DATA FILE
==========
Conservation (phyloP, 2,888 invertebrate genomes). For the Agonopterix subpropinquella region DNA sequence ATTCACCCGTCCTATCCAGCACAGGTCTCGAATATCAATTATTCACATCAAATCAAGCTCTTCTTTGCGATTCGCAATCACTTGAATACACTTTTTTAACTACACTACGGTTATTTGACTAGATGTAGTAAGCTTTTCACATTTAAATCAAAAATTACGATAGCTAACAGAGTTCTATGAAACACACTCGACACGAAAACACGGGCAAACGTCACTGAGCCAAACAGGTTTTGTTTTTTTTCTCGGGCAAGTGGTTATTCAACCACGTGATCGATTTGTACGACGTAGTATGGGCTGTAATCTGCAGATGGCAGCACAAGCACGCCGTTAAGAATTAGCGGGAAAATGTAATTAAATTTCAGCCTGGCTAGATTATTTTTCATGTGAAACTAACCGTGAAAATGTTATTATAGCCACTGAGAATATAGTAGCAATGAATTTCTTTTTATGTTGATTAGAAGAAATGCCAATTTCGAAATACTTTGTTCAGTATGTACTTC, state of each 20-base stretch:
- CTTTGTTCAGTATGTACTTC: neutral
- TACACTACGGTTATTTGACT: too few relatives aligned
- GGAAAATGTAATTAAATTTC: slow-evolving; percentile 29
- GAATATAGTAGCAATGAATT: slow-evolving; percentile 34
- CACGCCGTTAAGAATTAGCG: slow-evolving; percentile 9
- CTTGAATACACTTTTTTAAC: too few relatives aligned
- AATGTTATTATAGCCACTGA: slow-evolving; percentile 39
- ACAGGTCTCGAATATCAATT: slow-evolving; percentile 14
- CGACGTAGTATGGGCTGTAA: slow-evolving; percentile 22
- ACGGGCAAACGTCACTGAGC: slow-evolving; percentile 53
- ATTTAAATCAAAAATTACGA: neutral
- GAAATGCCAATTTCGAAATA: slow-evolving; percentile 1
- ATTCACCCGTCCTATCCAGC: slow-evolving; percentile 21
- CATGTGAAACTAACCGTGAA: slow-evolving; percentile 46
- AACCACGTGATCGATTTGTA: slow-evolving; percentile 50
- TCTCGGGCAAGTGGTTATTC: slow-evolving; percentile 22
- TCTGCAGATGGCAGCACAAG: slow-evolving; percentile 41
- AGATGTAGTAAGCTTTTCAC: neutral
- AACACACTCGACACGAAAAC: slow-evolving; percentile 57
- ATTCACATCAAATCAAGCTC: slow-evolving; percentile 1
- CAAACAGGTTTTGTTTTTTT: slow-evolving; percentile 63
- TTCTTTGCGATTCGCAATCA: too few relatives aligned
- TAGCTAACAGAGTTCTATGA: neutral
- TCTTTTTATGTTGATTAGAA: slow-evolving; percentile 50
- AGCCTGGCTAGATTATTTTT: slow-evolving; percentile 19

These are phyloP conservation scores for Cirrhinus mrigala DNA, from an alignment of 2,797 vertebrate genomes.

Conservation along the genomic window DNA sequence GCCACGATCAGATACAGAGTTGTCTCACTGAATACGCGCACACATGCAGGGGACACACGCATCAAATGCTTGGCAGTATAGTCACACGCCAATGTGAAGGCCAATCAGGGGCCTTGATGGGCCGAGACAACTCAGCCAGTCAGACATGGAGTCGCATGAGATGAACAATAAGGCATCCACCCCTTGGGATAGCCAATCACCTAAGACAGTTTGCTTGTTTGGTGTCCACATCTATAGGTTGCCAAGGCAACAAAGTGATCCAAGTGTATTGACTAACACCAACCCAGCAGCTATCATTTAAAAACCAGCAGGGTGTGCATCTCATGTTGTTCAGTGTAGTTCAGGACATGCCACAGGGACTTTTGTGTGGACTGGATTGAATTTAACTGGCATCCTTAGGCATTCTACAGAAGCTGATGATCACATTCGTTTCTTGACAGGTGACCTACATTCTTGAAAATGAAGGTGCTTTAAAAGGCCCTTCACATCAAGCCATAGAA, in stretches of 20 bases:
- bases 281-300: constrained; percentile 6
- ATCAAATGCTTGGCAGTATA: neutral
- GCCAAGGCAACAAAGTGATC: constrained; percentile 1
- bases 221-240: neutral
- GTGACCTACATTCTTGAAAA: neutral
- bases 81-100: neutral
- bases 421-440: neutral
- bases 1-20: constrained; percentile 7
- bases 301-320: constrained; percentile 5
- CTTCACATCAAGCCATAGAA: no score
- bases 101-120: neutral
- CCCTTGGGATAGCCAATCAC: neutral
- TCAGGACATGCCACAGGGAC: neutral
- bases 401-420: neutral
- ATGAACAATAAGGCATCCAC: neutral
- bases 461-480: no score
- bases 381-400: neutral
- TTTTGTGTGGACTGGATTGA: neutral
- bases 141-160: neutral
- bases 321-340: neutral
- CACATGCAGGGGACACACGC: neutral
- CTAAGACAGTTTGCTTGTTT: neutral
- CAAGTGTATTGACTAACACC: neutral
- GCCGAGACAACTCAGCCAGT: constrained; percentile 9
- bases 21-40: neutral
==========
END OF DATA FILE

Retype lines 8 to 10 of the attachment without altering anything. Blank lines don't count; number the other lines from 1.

- AATGTTATTATAGCCACTGA: slow-evolving; percentile 39
- ACAGGTCTCGAATATCAATT: slow-evolving; percentile 14
- CGACGTAGTATGGGCTGTAA: slow-evolving; percentile 22